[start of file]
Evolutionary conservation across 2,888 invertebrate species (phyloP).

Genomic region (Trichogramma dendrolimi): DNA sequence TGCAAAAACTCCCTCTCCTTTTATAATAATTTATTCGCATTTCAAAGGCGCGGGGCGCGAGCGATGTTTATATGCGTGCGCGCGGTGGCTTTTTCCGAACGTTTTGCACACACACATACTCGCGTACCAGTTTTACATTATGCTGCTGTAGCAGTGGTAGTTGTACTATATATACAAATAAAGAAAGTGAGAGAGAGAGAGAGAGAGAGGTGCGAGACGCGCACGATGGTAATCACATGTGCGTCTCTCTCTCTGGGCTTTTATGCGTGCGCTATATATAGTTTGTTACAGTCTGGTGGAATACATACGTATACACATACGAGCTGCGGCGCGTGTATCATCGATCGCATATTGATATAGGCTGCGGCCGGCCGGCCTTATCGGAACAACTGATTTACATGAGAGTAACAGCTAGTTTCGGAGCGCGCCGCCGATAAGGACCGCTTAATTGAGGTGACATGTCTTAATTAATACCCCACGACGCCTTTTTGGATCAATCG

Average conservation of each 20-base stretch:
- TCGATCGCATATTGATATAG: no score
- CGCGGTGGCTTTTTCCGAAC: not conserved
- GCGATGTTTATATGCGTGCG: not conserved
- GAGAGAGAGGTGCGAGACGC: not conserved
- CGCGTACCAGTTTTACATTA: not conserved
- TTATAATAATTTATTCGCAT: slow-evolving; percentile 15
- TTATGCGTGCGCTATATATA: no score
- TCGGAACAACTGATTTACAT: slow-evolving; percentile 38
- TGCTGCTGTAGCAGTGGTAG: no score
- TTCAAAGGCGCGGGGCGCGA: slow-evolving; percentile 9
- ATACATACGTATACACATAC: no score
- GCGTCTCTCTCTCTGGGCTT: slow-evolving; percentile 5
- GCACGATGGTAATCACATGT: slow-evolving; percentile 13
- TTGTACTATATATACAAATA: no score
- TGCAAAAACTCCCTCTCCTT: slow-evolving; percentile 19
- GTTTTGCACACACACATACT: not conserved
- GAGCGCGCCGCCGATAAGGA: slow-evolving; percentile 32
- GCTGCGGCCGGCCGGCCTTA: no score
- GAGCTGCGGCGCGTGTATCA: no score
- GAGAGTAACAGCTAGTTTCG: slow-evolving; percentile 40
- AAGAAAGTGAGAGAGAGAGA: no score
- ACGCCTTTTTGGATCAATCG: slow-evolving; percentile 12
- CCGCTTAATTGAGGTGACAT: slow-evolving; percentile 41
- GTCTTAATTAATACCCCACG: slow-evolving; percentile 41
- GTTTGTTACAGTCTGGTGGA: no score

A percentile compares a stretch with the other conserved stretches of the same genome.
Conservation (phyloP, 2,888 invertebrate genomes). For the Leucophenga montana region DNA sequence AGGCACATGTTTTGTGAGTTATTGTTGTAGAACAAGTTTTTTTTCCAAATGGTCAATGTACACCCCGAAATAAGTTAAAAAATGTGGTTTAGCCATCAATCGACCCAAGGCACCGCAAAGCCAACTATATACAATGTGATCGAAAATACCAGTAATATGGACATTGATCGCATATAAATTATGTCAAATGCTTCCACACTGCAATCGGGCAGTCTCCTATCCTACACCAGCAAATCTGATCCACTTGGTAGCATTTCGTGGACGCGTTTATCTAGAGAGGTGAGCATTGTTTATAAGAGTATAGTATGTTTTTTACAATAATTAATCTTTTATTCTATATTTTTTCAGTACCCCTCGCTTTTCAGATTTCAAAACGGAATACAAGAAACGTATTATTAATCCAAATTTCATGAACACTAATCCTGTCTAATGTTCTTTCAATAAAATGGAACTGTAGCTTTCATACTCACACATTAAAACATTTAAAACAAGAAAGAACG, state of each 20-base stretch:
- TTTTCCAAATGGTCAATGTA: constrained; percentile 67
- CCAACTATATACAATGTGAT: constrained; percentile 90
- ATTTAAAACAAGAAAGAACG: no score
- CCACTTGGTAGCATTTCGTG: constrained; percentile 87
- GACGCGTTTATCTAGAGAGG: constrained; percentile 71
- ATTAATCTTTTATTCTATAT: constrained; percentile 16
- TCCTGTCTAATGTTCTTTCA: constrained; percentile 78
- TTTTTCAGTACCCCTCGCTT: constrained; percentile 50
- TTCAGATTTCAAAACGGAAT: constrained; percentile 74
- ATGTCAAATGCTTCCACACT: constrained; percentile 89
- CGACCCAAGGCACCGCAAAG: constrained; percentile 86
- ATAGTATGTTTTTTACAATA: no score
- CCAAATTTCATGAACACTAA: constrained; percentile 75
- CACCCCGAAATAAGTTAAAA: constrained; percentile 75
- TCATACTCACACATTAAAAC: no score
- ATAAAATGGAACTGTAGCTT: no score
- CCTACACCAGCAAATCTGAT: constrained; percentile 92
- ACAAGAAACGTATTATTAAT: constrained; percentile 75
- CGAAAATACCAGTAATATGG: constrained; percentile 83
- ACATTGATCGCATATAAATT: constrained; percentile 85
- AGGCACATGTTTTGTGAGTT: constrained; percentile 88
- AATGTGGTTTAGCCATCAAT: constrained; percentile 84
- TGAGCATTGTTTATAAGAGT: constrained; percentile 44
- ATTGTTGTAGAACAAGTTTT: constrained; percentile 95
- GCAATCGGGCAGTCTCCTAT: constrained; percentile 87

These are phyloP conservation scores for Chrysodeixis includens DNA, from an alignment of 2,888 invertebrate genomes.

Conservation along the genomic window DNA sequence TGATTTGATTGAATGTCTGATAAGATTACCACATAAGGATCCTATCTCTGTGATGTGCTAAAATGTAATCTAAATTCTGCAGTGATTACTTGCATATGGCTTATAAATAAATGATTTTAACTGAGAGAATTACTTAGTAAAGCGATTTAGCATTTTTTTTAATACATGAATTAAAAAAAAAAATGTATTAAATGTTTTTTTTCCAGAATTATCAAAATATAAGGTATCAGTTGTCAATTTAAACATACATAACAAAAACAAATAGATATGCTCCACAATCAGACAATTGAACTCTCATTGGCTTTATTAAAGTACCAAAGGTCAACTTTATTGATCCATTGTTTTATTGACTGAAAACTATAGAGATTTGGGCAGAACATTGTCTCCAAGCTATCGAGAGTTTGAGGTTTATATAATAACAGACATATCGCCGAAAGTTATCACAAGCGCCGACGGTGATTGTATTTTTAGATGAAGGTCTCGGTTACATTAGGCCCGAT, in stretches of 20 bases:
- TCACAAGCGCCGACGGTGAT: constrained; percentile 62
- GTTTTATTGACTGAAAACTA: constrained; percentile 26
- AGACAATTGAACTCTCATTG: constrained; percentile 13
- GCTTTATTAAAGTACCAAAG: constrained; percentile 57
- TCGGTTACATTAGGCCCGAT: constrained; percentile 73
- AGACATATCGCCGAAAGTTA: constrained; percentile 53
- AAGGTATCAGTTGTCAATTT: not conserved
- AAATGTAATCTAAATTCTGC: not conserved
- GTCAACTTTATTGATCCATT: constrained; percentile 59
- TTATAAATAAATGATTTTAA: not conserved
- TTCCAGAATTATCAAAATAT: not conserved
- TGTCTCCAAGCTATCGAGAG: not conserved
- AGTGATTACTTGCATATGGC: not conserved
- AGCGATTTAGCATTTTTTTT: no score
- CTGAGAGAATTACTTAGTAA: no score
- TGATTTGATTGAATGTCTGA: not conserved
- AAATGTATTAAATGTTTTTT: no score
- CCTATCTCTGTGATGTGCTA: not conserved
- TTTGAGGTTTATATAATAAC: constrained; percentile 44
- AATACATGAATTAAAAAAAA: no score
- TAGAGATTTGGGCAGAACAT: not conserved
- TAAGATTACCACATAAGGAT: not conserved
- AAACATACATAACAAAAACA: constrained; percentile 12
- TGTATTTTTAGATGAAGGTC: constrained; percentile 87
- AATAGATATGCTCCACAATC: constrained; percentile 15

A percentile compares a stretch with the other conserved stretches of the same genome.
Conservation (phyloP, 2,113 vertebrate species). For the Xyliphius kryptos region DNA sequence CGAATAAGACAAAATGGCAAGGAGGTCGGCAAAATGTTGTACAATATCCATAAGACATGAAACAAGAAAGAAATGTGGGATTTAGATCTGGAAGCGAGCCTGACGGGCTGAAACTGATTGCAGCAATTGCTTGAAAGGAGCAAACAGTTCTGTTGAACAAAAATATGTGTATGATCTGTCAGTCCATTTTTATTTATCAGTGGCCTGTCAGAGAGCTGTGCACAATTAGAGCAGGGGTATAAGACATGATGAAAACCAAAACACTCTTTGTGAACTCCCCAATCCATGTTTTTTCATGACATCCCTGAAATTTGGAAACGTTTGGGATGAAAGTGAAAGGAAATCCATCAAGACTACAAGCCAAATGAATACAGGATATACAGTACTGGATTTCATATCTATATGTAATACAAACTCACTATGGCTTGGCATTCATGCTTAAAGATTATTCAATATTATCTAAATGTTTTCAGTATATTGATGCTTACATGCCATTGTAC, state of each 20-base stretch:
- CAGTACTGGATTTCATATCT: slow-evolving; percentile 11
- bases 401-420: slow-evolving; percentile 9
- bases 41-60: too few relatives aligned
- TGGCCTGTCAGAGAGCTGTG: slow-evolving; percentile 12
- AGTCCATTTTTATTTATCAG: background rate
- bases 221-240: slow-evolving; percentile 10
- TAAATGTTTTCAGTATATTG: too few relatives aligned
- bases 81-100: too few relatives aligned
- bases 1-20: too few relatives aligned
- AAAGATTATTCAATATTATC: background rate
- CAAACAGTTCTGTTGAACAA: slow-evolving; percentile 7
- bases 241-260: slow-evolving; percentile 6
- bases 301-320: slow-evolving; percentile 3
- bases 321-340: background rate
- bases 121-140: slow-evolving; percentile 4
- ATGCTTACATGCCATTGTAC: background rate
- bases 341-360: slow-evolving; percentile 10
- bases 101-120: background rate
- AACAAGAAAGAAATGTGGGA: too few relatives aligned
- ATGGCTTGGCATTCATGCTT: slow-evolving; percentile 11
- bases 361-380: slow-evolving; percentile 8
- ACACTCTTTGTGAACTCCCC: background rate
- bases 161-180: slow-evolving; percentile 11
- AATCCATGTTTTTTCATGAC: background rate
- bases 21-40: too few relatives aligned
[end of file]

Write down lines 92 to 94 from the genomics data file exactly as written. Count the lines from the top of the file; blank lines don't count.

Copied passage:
- bases 81-100: too few relatives aligned
- bases 1-20: too few relatives aligned
- AAAGATTATTCAATATTATC: background rate